One of the barriers to understanding precise mechanics of passing signals from one neuron to another has been the inability to observe this process in the . The tripartite synapse model was based – in part – by examining the activity in the brains of very young rodents. Adult rodents could not be similarly studied because the synapses in the brain would die before they could be fully analyzed. This ultimately led to the presumption that the signaling process that was witnessed in the young brain carried over to adulthood.

Collaborating with researchers at the University of Rochester's Institute of Optics, Nedergaard and her team developed a new 2-photon microscope that enables researchers to observe glia activity in the living brain. Using both this method and by analyzing the gene and protein expression in the brain the researchers discovered that the mGluR5 largely disappear in the glial cells of adult mice meaning that these do not directly respond to synaptic neuronal signalling, thus calling into question the concepts that drive most of ongoing research in the field.

"The process of neuron-glial transmission as conceived by the tripartite synapse model appears to just be a simplistic signaling pathway that 'teaches' the synapse how to behave," said Nedergaard. "Once the matures, it goes away."

Explore further: Once considered mainly 'brain glue,' astrocytes' power revealed

More information: "Glutamate-Dependent Neuroglial Calcium Signaling Differs Between Young and Adult Brain," by W. Sun et al., Science, 2013.

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not rated yet Jan 10, 2013
The writer has me confused:
Scientists now understand that that these cells are essential to maintaining a healthy environment in the brain by helping carry out functions such as removing waste.


is assigned the function the writer assigns macroglia(astrocytes.)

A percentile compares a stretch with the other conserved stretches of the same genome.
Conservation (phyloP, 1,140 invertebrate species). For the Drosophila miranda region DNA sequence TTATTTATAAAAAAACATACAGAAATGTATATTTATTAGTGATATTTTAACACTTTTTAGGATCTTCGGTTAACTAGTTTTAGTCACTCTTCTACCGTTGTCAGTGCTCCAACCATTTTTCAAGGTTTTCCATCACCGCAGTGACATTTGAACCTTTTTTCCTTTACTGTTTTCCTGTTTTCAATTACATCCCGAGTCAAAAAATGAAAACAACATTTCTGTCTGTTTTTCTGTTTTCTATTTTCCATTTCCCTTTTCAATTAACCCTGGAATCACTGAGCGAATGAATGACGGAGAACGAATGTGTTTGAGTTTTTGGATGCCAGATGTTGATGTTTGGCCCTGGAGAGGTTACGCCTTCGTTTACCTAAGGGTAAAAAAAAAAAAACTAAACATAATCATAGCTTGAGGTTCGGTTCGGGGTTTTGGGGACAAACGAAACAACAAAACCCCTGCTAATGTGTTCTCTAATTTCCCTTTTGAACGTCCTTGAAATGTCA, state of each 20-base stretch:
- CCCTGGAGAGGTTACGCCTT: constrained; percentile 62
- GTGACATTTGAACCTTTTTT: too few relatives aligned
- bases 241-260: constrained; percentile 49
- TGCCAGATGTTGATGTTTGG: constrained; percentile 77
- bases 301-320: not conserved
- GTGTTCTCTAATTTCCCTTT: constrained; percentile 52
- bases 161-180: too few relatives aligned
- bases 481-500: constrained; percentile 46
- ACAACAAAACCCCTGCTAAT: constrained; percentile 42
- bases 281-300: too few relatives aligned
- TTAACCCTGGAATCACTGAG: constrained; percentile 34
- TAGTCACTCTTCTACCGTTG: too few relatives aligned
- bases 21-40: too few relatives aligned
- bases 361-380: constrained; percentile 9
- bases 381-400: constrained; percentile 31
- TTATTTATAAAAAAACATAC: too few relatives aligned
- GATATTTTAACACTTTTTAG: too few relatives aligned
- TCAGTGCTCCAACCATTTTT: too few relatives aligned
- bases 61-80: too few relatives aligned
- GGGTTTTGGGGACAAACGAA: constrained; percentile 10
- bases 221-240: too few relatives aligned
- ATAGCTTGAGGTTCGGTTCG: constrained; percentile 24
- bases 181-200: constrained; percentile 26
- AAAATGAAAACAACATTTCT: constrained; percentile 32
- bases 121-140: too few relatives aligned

Is mGluR5 (always/never/temporarily)present? In microglia?

not rated yet Jan 10, 2013
"Astrocytes (etymology: astron gk. star, cyte gk. cell), also known collectively as astroglia, are characteristic star-shaped glial cells in the brain and spinal cord."

Astrocytes are a specialized form of glial cell. This paper argues that mGluR5 is only present and active in young developing mouse brains, but not so much in adults.

1 / 5 (2) Jan 10, 2013
Blah bla bla blab blah blab blah bla bla blah bla, bla!
There... you may quote me. I am a Ph of D and a fabulous researcher
and pundit of obfuscation and demagogery. (I also can't spelladamn without my thirty G secretary. Wow.

PS. The real truth is the most juicy science stuffed in my career profile and vita, et al-chit... is due to my awesomely competent and really, really, smart graduate assistant and the two PhD candidates I superfise. They don't know how smart they really are they try too hard to be my clones. lol

Humans really think with their buttcells. Its all in thebutt. Yup. Inthebutt.
not rated yet Jan 10, 2013
What structures would host life?- Pn

From your first post.

Information is 'host' to everything.
Of course information theory is a frontier science.
The 'structures' of which have yet to be explored.

The proponents shy away from nothing:

As a proponent I can envision answers where the other sciences have fallen short or avoided.

not rated yet Jan 11, 2013
I hope you feel Ok . Do you have mental illness .
They did a great job about astrocytes and we need more research and investigate about this result